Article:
This latest iQ range from KEF has added a zero to the model numbers that were used for its predecessors.
Of the five stereo pairs, supplemented by a couple of partnering home cinema extras, this £499 per pair KEF iQ50 is the middle model.
It's the smallest of three floorstanders and is an unusually attractive and compact example of the type, thanks to a combination of 130mm Uni-Q driver for bass, midrange and treble with an extra 130mm bass-only driver, both sharing the same front-ported enclosure. Shaped foam bungs are supplied to block these ports if desired.
Unusually attractive design
The back and sides of the enclosure are formed into a continuous curve, tightening at the back, which not only looks unusually attractive, but should also improve overall stiffness and avoid focusing the internal lateral standing waves. The front panel too is very gently curved.
At the standard price the enclosure comes finished all over in a choice of walnut, dark apple, or black ash vinyl woodprint (real wood veneered light oak and walnut are available at extra cost). A moulded black 'bump' covers much of the top surface, matching the curve of the Uni-Q driver frame.
The twin terminal pairs themselves seemed a little reluctant to tighten and stay tightened, but they come connected by wire links, which are certainly preferable to the brass strips almost universally used elsewhere.
Positioned in free space, well clear of walls, the far-field, averaged in-room measurements show a dry bottom end alignment, even with the ports entirely unobstructed. A little judicious closer-to-wall assistance might well be worth trying here, but the bungs should only be used if the speaker has to be sited very close to a wall.
The port tuning frequency of 45hz gives good ultimate in-room extension down to around 23hz, though the bottom end might have been smoother.
Sensitivity matches the specified 88dB, a healthy figure for such a small speaker, especially given the good bass extension and an amplifier load that stays above five ohms throughout. The pair match of our samples looked pretty good, though the impedance traces do show several resonant perturbations, most obviously at 180hz and 33hz, but also at 750hz and 1.2khz.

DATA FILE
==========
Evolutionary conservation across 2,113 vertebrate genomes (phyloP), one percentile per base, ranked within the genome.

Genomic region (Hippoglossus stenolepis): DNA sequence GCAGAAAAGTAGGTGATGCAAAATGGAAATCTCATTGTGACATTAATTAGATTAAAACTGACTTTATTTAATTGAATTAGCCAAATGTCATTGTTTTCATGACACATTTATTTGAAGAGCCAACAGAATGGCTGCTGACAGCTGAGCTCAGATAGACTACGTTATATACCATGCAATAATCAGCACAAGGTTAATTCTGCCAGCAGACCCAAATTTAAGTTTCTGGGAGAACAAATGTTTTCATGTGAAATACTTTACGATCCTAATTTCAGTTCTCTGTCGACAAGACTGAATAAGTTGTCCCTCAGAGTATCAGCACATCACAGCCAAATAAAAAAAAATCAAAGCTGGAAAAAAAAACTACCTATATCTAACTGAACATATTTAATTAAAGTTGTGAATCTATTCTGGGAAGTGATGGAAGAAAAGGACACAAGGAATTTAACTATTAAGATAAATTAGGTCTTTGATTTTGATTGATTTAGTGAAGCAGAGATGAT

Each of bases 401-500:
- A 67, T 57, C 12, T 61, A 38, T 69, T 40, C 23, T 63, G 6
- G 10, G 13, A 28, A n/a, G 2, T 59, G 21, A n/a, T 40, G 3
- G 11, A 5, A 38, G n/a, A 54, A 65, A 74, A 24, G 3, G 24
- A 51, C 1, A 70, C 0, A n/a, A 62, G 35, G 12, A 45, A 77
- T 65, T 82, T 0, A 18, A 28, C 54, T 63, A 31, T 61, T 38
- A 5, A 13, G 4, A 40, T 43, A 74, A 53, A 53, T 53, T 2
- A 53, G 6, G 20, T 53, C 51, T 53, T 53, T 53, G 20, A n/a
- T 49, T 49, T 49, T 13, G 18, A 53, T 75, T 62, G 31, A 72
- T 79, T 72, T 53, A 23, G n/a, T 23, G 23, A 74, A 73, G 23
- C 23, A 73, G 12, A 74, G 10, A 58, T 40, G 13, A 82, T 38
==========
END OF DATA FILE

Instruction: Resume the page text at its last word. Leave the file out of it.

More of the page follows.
The overall frequency power response (in-room, far-field) holds within good +/-4dB limits right across the band, from 40hz to above 15khz, which is impressive enough, but the trend is not without a degree of unevenness, showing some prominence around 150-200hz and 750hz-1.25khz which is bound to be reflected in the sonic character.
Small speakers always have some inherent advantages and this iQ50 has a lovely spacious quality, with fine imaging and a decent measure of transparency, too.
Furthermore, the advantages of the Uni-Q driver are immediately apparent in the way the sound stays entirely – almost uncannily – consistent, not just with small head movements, but also as one stands up and moves around a decent size listening zone.
The treble improvements do seem to be effective, as this element in the overall performance seemed seamlessly integrated, very well judged and tolerably sweet. The midrange was rather less happy: although there was no obvious boxiness or significant nasality, speech did seem a trifle over-projected and voices had a touch of 'cupped hands' coloration.
Not too surprisingly, the bass end is not its forte. While it certainly does go down to a respectably low frequency, it's a bit dry and lack lustre, punctuated by the occasional interjection of port thump. Not the most convincing qualitatively, it lacks dynamic grip.
Weak dynamic performance is really this speaker's nemesis, as it all too easily robs music of much of its tension and vigour, and consequently its interest. Although not slow in a time-smeared sense, this also seems to make the speaker sound a bit sluggish and lazy.
There is much to commend this speaker, however – it's attractive and discreet and the latest Uni-Q driver brings notable advantages. While it enjoys the usual benefits of a small loudspeaker, the KEF iQ50 also suffers from the limitations of the breed in its lack of authority.